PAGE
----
Nutrition Journal, November 16, 2011; 10(1):125 [Epub ahead of print] (Azzini et al.)

Mediterranean Diet Reduces Expression of Inflammation Gene in Elderly

Atherosclerosis, or hardening of the arteries, has been linked with chronic low-grade inflammation, and such inflammation has been tied, in part, to fats in the diet. Scientists at the University of Córdoba, Spain, asked 20 healthy elderly adults to follow three different diets for three weeks each, and compared their bodies’ expressions of a gene linked to inflammation under each diet. They found that consumption of a Mediterranean Diet reduced post-meal inflammation more than the other two diets (a saturated fat-rich diet or a low-fat, high-carb diet enriched with Omega 2 polyunsaturated fats). The researchers stated that “these findings may be partly responsible for the lower CVD risk found in populations with a high adherence to the Med Diet.”
British Journal of Nutrition
, November 15, 2011;1-9 [Epub ahead of print] (Camargo et al.)

Sleep Apnea Improves with Mediterranean Diet

Researchers at Greece’s University of Crete evaluated 900 patients to choose 40 obese adults with moderate to severe apnea. They divided the patients randomly into two groups, with half following the Mediterranean Diet and the other half following a “prudent diet;” everyone was encouraged to walk and exercise 30 minutes daily. After six months, the scientists found that the Mediterranean Diet group showed reduced apnea during REM sleep (about 25% of sleep) and a greater reduction in waist circumference and abdominal fat, as well as greater adherence to the diet. 

European Respiratory Journal, October 27, 2011 [Epub ahead of print] (Papandreou et al.)

Mediterranean Diet Lowers Risk of Birth Defects

Doctors in ten U.S. locations, led by a team at Stanford University, studied 9,558 women who delivered babies from 1997 to 2005, including 936 babies with neural tube defects, and 2475 with orofacial clefts. They compared the diets of the women who delivered babies with birth defects to 6147 nonmalformed controls, giving each mother a Mediterranean Diet Score and a Diet Quality Index (based on the U.S. Dietary Guidelines). The doctors found that mothers scoring in the highest quintile of either diet index significantly reduced their babies’ risk for birth defects.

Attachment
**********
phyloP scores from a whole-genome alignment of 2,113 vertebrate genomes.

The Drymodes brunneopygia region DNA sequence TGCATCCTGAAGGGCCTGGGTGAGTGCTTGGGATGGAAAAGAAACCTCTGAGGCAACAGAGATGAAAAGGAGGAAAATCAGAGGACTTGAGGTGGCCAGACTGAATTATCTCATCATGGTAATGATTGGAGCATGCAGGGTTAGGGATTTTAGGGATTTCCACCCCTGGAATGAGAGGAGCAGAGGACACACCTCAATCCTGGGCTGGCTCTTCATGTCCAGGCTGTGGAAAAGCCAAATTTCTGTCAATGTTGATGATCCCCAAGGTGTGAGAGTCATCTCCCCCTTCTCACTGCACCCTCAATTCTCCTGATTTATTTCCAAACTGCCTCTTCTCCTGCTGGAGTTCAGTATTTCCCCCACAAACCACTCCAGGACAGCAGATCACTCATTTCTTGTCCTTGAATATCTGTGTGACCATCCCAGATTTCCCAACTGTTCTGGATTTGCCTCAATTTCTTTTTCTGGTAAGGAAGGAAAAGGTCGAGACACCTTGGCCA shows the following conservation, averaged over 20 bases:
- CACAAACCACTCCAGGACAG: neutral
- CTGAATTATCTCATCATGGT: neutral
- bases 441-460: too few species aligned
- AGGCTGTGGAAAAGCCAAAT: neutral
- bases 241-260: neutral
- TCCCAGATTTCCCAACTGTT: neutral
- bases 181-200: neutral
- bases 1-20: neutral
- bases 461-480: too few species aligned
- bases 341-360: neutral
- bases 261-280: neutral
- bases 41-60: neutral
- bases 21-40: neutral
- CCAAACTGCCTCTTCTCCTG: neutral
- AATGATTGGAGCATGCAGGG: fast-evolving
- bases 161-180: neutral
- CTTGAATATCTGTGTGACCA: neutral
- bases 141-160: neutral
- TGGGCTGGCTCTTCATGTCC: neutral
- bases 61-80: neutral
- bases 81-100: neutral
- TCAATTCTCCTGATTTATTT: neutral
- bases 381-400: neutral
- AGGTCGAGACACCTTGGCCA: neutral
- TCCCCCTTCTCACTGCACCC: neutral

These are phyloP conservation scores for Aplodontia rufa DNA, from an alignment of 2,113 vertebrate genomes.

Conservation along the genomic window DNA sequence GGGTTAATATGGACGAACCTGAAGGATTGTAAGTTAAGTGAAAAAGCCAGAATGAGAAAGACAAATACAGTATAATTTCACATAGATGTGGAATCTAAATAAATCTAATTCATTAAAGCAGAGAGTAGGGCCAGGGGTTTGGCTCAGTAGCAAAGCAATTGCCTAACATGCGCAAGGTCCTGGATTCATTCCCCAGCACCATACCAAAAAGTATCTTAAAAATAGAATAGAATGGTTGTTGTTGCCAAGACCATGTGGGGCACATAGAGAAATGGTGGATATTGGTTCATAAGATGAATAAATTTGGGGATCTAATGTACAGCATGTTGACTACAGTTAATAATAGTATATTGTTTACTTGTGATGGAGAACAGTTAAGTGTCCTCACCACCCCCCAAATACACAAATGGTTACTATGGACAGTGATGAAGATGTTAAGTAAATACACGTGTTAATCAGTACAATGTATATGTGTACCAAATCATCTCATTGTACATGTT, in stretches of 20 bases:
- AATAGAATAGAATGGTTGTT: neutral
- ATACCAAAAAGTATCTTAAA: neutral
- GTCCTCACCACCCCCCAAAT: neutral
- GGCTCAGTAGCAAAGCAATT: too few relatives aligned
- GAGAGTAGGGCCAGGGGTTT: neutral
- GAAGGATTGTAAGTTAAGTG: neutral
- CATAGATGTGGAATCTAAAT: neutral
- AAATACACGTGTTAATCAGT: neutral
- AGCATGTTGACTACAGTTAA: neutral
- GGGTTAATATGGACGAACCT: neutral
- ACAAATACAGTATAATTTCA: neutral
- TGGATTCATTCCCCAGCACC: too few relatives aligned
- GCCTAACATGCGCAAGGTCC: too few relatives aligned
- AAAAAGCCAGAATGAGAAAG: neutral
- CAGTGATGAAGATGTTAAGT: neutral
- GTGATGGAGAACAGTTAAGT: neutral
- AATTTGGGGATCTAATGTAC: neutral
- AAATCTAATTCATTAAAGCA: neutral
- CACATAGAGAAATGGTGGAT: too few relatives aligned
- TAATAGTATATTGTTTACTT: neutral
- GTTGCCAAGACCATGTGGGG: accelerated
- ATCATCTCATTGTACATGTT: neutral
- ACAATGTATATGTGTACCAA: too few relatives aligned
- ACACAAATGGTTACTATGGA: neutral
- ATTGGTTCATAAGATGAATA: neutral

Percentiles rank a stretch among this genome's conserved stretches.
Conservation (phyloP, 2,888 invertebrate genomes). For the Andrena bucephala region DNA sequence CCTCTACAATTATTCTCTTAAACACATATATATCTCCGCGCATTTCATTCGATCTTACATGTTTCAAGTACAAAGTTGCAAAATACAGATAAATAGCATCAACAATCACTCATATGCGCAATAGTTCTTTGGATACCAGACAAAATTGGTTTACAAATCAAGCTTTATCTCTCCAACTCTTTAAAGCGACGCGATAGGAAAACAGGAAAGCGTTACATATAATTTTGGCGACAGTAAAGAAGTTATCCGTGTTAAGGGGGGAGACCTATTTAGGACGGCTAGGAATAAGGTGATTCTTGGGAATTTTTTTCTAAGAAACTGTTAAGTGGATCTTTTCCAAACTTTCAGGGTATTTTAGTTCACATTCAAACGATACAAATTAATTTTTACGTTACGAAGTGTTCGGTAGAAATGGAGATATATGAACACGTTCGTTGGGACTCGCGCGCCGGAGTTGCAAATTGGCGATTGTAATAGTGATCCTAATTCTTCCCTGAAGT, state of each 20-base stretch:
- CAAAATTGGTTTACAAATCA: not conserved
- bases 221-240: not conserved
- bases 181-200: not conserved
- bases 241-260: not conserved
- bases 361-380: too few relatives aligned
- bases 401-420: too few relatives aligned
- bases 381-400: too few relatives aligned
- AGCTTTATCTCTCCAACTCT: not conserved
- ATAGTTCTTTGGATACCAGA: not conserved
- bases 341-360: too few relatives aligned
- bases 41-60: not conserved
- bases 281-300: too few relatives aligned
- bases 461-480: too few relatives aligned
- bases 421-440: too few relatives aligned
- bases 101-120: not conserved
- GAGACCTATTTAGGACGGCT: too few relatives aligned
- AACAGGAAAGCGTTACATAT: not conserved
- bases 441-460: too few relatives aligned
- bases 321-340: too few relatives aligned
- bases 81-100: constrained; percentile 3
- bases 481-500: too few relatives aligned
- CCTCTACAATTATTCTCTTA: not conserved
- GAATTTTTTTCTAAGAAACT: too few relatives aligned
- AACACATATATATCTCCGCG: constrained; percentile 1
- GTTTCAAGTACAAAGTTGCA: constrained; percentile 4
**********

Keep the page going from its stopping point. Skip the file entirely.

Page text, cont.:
Archives of Pediatric and Adolescent Medicine, October 3, 2011 [Epub ahead of print]

Heart Function and the Mediterranean Diet

Seeking better understanding of how patients with chronic heart failure could slow progression of the disease, scientists in Greece studied the diet habits of 372 patients with this condition. They found positive associations between different factors of systolic and diastolic function in both heart ventricles and various element of the Mediterranean diet, including fish intake, olive oil use, pasta intake, and moderate alcohol drinking.

Heart Vessels, September 27, 2011 [Epub ahead of print]

Protective Effects of Mediterranean Diet against Prostate Cancer

In a meta-analysis of the relationship between diet and prostate cancer, scientists in Valencia, Spain reviewed existing studies. They found that prostate cancer is reduced in men on the Mediterranean Diet compared with those on a typical Western diet. They cited several characteristics of the Med Diet, including high daily consumption of fruits, vegetables, grains, tubers and legumes; olive oil as the main source of fats; low intake of animal products; regular consumption of small fish; and small amounts of wine with meals.

Actas Urologicas Españas, September 27, 2011 [Epub ahead of print]

Med Diet More Effective Than Low-Fat Diet

Researchers at University Hospital in Basel, Switzerland systematically identified randomized controlled trials comparing Mediterranean to low-fat diets for overweight or obese subjects. Only those studies with a minimum follow-up of six month, and that included data on cardiovascular risk factors were included. The researchers concluded that, in the six studies examined, people assigned to the Med Diet group showed more weight loss, lower BMI, lower blood pressure, better blood sugar control, reduced cholesterol, and lower C-reactive protein than those following a low-fat diet in these interventions.

The American Journal of Medicine. September 2011; 124(9):841-851 e2